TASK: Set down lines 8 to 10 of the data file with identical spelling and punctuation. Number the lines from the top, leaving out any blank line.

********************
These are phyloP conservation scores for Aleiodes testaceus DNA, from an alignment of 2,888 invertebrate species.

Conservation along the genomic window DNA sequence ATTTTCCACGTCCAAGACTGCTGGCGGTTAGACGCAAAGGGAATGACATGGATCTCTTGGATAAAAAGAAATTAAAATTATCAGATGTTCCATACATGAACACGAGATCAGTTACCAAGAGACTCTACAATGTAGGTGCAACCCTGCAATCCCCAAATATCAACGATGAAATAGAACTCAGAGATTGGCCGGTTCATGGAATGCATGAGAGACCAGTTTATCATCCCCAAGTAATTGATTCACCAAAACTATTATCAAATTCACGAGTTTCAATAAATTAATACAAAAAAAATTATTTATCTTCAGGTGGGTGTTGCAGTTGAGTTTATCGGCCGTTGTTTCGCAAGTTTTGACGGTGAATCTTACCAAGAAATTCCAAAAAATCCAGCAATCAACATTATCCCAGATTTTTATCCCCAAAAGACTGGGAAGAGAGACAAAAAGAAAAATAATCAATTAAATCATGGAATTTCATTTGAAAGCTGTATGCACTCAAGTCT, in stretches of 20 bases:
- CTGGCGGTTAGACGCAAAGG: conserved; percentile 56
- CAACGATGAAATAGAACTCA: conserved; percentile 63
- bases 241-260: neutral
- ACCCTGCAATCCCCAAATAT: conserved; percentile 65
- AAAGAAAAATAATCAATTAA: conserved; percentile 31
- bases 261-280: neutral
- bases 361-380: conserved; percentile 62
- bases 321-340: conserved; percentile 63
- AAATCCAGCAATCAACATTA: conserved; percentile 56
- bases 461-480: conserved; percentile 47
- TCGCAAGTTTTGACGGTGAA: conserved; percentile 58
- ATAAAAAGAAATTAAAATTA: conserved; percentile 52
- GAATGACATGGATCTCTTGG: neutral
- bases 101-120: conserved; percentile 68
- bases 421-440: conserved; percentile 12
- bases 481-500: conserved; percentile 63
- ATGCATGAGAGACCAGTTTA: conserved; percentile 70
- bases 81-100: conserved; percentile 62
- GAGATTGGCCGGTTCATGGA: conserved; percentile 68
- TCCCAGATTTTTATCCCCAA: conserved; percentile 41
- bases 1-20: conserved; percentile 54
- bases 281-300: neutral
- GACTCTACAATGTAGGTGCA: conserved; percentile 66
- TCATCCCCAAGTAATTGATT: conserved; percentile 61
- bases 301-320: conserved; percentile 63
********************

- bases 261-280: neutral
- bases 361-380: conserved; percentile 62
- bases 321-340: conserved; percentile 63